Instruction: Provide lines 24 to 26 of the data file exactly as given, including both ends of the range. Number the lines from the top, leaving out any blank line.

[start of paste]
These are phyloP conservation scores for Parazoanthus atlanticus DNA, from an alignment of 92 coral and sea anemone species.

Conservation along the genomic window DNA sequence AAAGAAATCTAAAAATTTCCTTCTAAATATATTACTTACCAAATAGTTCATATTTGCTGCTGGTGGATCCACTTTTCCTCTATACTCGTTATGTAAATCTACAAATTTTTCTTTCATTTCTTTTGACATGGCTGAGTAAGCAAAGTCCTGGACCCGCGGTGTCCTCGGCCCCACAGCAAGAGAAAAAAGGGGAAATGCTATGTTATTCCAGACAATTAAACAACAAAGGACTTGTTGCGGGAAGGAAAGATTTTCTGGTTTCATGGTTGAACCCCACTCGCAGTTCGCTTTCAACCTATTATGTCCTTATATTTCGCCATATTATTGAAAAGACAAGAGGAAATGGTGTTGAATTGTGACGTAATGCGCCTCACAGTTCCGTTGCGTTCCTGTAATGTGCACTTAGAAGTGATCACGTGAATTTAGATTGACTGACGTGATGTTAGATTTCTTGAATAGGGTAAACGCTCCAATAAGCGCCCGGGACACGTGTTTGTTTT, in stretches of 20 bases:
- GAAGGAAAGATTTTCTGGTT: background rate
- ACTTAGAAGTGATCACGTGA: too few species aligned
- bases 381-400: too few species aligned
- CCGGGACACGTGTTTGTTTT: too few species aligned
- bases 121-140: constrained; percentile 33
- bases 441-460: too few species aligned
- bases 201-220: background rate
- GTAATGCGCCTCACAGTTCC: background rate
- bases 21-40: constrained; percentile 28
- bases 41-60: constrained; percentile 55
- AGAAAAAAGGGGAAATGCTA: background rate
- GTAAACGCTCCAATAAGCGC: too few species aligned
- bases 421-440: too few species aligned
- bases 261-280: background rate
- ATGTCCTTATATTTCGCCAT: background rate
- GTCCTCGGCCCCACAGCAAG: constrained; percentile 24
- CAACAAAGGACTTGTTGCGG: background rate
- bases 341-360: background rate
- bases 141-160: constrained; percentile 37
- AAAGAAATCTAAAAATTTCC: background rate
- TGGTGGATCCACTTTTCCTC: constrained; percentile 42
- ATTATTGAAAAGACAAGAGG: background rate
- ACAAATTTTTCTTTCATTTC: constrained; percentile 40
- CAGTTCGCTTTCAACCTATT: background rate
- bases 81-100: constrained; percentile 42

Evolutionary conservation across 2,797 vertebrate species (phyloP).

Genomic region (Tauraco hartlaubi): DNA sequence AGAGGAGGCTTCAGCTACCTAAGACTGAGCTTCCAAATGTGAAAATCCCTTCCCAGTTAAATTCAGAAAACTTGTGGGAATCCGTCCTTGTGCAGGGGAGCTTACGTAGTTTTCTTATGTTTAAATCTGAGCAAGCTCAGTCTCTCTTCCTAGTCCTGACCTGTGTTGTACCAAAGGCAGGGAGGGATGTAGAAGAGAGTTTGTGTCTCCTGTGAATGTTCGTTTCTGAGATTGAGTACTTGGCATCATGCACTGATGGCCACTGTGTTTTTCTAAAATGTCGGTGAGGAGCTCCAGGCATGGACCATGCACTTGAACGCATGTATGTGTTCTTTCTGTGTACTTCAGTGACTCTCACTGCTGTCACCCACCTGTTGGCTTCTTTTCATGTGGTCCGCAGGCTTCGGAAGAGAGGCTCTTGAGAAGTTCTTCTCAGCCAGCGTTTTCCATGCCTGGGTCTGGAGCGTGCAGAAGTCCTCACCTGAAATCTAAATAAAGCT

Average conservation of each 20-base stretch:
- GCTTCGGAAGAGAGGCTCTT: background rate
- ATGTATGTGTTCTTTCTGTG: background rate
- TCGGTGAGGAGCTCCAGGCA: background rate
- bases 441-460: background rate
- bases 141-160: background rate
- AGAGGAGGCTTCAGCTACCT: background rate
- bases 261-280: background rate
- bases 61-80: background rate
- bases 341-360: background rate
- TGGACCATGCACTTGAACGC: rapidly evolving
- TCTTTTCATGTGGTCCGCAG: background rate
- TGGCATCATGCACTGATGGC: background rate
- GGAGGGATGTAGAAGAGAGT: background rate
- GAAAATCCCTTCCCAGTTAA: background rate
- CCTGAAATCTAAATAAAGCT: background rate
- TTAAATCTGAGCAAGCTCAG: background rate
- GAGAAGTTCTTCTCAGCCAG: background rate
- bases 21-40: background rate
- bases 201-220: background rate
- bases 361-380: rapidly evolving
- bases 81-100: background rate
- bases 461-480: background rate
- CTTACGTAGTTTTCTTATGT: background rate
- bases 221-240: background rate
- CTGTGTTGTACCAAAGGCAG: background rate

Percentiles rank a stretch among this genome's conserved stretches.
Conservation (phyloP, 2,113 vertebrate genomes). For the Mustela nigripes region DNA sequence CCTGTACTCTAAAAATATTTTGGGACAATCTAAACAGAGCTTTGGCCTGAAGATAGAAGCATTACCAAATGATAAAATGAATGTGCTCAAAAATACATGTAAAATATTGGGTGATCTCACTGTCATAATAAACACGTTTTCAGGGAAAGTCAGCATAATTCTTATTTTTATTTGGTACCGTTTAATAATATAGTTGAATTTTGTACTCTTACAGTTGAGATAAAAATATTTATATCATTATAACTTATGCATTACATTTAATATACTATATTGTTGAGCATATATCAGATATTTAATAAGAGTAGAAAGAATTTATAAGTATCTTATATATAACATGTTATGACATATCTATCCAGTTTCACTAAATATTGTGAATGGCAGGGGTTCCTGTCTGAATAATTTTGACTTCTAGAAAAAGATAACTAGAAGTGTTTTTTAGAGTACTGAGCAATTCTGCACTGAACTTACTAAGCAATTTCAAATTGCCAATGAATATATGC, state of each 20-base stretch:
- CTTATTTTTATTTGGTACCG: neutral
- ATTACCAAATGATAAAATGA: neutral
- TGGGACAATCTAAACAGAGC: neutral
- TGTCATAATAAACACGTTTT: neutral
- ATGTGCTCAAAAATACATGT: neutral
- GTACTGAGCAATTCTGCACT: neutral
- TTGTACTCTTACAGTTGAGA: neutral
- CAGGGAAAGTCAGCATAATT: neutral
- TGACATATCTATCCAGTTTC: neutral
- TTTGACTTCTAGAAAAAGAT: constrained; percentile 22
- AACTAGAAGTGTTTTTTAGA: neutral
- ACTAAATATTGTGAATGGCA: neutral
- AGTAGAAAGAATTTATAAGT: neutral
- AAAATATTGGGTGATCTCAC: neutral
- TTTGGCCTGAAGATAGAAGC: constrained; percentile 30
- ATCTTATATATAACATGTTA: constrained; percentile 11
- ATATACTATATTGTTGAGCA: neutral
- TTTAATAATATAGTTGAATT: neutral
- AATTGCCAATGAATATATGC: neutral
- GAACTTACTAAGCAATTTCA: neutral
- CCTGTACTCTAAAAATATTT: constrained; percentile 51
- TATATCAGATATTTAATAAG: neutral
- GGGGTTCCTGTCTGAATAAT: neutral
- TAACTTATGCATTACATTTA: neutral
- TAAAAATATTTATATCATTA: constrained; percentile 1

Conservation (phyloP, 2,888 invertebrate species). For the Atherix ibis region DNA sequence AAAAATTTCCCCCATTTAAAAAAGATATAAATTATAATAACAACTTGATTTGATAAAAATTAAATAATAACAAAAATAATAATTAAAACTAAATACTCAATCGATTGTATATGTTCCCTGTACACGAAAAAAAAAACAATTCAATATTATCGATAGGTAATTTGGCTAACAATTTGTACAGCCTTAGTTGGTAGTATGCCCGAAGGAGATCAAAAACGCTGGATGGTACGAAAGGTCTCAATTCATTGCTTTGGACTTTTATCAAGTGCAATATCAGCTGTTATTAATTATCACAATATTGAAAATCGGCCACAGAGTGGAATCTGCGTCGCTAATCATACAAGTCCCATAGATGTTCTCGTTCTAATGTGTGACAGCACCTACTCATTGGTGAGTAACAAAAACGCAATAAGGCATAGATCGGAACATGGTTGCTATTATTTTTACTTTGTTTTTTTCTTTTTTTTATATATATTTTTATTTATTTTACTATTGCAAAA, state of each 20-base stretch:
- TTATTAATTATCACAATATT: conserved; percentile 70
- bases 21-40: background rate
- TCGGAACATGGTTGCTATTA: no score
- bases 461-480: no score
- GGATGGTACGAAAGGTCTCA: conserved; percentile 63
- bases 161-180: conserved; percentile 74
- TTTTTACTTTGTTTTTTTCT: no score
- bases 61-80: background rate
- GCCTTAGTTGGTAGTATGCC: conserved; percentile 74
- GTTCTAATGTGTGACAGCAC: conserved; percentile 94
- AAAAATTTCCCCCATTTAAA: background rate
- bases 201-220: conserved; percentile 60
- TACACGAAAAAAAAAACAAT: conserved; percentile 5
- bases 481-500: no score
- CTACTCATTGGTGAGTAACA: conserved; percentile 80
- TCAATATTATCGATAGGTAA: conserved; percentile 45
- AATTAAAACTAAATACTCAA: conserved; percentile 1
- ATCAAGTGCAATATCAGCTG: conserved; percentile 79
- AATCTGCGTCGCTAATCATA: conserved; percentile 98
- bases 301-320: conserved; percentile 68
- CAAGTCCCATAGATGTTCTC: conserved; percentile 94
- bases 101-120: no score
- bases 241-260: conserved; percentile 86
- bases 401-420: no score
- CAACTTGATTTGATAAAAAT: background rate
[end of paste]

- ATTATTGAAAAGACAAGAGG: background rate
- ACAAATTTTTCTTTCATTTC: constrained; percentile 40
- CAGTTCGCTTTCAACCTATT: background rate